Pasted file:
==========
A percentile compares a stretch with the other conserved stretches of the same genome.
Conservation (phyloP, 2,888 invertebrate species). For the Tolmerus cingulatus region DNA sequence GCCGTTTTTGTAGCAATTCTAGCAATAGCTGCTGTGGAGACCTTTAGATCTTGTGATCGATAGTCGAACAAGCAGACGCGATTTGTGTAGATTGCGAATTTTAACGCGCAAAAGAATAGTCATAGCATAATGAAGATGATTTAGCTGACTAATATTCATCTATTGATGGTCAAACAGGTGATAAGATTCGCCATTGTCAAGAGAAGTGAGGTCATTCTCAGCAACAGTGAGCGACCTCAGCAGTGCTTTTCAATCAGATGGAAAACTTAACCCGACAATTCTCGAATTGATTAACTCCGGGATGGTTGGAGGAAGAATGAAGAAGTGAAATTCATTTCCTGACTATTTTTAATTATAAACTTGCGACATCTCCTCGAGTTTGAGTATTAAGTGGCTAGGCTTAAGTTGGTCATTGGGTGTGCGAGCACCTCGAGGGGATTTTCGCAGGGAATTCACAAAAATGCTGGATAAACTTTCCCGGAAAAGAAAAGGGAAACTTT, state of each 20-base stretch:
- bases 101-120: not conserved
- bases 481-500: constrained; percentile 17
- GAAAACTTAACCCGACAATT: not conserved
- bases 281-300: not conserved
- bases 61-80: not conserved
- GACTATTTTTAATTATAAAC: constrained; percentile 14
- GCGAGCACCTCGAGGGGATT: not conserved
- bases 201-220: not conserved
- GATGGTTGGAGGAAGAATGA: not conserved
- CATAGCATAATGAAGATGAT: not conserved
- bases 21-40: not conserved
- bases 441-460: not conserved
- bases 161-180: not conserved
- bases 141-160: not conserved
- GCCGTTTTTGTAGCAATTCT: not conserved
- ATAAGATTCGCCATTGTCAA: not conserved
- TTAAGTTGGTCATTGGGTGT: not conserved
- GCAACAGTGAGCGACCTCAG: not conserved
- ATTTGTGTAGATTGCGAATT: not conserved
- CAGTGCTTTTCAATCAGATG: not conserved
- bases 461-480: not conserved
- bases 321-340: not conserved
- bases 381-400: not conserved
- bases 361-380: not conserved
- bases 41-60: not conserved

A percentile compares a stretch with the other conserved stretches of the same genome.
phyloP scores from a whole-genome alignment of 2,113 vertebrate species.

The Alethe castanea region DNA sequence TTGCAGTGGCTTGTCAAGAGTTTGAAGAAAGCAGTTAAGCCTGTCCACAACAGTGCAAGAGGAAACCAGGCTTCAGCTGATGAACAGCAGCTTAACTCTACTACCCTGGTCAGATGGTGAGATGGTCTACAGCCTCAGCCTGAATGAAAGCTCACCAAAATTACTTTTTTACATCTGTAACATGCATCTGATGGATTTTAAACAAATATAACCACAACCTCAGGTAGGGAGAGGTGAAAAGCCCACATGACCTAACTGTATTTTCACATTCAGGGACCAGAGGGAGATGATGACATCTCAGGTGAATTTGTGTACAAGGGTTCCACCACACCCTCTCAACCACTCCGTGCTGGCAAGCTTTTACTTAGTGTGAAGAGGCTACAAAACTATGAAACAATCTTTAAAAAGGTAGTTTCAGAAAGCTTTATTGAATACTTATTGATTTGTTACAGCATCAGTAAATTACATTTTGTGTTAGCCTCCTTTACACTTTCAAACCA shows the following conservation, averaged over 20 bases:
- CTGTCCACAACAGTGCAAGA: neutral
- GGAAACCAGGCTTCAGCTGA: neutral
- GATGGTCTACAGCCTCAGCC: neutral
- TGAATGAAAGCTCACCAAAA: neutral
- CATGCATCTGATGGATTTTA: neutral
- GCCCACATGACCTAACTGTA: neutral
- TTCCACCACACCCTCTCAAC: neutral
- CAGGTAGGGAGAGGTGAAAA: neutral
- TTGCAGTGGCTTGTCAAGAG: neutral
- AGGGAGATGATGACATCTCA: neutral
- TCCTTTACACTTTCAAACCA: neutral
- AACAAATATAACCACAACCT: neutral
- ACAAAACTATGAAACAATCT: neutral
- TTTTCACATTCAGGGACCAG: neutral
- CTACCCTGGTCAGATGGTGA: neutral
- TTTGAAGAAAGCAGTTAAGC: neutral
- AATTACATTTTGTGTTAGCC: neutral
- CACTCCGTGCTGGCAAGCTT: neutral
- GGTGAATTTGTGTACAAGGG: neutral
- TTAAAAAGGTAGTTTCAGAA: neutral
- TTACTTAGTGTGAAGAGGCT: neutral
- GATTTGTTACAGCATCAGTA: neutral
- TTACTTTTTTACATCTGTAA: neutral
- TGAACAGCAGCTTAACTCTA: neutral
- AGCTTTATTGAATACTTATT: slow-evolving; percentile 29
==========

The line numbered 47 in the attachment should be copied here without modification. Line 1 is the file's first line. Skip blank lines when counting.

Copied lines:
- AATTACATTTTGTGTTAGCC: neutral